Specifically, the changes include new warnings for weight gain and hyperlipidemia (elevation of triglycerides and cholesterol) and updated information in the warning for hyperglycemia (elevated blood sugar), including additional language on a greater association of increases in glucose levels with olanzapine than with some other atypical antipsychotics.Here's the tragicomic part:
"Today's communication is part of Lilly's historical and ongoing commitment to inform doctors and patients about updated prescribing information," said Sara Corya, M.D., global medical director, Lilly.Yes, Lilly is all about honestly sharing information. Please read my prior post on the incredible shifting Zyprexa glucose data here. Read a whale of a great post from Furious Seasons on how Lilly tried to play weight gain on Zyprexa off as a benefit of treatment (!) here. Interesting questions about Lilly's handling of the glucose discussion can also be seen here. If you have some time to burn, look through the above posts, then tell me Lilly has a "historical and ongoing commitment" to sharing data openly and honestly.
"Lilly continues to recommend that clinicians consult expert guidelines for treating people with antipsychotics, particularly the monitoring of lipids and blood glucose, regardless of the medication prescribed," Dr. Corya said. "Over the last several years, the company has been actively informing healthcare professionals about these recommendations."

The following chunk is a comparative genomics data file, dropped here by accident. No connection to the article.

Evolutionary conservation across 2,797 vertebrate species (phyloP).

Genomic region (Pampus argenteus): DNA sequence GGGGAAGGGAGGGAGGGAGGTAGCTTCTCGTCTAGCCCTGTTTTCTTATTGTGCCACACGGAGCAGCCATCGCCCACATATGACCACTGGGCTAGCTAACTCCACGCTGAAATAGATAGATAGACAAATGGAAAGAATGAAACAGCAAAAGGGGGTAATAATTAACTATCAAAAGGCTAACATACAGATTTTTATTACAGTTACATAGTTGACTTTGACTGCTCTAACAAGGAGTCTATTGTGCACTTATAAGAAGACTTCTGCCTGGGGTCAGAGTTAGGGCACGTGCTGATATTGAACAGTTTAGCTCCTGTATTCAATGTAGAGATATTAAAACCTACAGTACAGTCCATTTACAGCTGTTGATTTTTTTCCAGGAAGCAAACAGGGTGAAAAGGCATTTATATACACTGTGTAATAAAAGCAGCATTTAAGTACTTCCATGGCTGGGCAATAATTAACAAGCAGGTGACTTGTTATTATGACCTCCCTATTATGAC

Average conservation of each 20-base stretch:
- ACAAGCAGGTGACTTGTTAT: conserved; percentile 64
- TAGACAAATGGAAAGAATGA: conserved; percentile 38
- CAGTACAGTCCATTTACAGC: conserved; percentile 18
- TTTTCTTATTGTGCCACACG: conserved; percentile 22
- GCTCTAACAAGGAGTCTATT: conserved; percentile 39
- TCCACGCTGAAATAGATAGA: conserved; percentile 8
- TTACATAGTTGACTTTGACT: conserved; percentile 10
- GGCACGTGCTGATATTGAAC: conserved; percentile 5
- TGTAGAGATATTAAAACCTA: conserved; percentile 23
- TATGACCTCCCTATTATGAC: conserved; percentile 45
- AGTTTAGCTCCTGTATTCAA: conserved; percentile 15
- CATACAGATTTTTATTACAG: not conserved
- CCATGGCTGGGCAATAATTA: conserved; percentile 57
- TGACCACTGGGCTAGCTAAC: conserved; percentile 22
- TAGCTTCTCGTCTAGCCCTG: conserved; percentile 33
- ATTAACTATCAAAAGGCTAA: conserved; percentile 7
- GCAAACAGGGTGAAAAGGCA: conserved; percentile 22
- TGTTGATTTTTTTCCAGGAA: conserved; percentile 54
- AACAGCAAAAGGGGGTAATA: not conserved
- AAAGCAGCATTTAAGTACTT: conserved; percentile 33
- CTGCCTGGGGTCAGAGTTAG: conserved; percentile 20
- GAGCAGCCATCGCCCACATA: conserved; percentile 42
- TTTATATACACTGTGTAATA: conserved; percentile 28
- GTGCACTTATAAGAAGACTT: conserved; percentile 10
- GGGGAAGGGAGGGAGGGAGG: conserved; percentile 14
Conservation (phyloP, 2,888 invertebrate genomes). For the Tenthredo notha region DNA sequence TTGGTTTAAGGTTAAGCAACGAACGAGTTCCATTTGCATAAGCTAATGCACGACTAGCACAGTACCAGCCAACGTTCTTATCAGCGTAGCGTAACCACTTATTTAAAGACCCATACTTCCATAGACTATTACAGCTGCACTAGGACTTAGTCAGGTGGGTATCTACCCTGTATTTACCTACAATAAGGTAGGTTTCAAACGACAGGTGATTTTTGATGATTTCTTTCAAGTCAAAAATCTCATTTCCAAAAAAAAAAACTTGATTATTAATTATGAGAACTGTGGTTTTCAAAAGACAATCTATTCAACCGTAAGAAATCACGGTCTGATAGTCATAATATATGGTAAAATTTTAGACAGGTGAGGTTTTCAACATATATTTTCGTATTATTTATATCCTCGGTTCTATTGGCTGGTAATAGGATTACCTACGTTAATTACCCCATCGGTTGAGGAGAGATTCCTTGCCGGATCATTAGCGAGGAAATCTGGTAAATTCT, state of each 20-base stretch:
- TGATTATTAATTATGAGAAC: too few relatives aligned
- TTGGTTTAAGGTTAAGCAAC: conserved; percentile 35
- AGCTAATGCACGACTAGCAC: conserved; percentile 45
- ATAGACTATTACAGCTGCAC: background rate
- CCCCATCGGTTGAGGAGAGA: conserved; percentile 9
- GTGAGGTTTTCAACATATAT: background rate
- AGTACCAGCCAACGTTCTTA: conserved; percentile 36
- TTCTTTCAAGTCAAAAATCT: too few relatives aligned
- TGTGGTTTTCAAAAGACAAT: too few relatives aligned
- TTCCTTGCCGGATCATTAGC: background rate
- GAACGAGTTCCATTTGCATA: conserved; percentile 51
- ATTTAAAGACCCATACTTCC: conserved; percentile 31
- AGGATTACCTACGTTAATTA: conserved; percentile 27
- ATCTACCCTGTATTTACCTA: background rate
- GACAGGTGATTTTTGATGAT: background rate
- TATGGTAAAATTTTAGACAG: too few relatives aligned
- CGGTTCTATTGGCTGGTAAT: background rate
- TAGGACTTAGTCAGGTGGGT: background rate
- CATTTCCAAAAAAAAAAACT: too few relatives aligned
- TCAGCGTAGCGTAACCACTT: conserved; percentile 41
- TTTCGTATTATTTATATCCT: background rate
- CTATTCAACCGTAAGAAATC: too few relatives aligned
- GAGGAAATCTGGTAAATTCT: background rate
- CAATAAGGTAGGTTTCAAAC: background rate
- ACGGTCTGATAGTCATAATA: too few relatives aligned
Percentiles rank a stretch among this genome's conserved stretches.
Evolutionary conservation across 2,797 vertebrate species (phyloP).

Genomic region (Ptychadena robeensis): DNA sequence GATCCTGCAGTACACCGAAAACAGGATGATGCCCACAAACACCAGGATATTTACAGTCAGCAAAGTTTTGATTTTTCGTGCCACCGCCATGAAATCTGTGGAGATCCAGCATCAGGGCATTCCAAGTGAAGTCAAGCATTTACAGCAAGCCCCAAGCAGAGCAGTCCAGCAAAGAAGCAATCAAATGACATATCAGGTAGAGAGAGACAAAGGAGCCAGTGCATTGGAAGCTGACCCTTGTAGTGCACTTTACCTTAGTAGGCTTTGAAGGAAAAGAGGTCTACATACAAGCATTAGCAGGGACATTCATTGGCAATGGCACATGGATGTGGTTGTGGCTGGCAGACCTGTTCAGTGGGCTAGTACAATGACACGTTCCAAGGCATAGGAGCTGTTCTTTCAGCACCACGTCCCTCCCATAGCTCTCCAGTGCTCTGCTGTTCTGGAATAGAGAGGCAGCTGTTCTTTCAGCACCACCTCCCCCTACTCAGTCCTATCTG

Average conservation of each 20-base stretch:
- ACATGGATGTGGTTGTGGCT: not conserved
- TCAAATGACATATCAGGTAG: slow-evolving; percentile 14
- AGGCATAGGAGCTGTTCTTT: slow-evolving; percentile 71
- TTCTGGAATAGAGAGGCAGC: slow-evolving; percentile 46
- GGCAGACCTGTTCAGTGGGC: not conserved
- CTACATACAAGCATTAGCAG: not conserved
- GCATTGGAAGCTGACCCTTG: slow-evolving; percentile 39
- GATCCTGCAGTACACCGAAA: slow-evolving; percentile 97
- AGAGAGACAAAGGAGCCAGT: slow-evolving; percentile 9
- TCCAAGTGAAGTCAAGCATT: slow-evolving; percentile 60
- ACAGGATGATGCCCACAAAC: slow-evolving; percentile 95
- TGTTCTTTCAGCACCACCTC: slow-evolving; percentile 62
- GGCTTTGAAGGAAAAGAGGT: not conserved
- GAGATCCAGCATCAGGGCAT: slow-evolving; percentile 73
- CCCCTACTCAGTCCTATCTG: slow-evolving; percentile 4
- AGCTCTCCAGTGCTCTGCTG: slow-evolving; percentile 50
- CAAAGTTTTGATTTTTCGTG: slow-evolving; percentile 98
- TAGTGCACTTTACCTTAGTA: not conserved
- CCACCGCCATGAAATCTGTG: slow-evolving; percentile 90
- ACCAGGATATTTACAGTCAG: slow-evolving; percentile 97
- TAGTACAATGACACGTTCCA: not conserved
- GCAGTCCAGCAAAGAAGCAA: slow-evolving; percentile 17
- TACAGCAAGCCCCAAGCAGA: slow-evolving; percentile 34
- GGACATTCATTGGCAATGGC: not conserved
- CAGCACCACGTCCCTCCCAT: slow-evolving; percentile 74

As for the expert guidelines, yeah -- great idea! Like TMAP -- read my postabout how the research supporting said guidelines for treating bipolar disorder is flimsy at best, yet these "expert guidelines" are oft-cited as a great example of the good that comes from expert guidelines. Oh, and did I mention that the "expert guidelines" are often authored with the help of industry?
Here's the bad news. Really bad news. Philip Dawdy has posted an interview with the mother of a man who took Zyprexa, apparently piled on the pounds, and then allegedly died of "profound hyperglycemia." It is a sad, sad story and well worth your time to read it.
While you're there, look around the Furious Seasons blog and ask yourself, "Is there anywhere else where I can find this type of mental health coverage?" I bet you'll say no. If you want continuing coverage of these issues, I suggest that you contribute whatever you can to Philip Dawdy, author of Furious Seasons.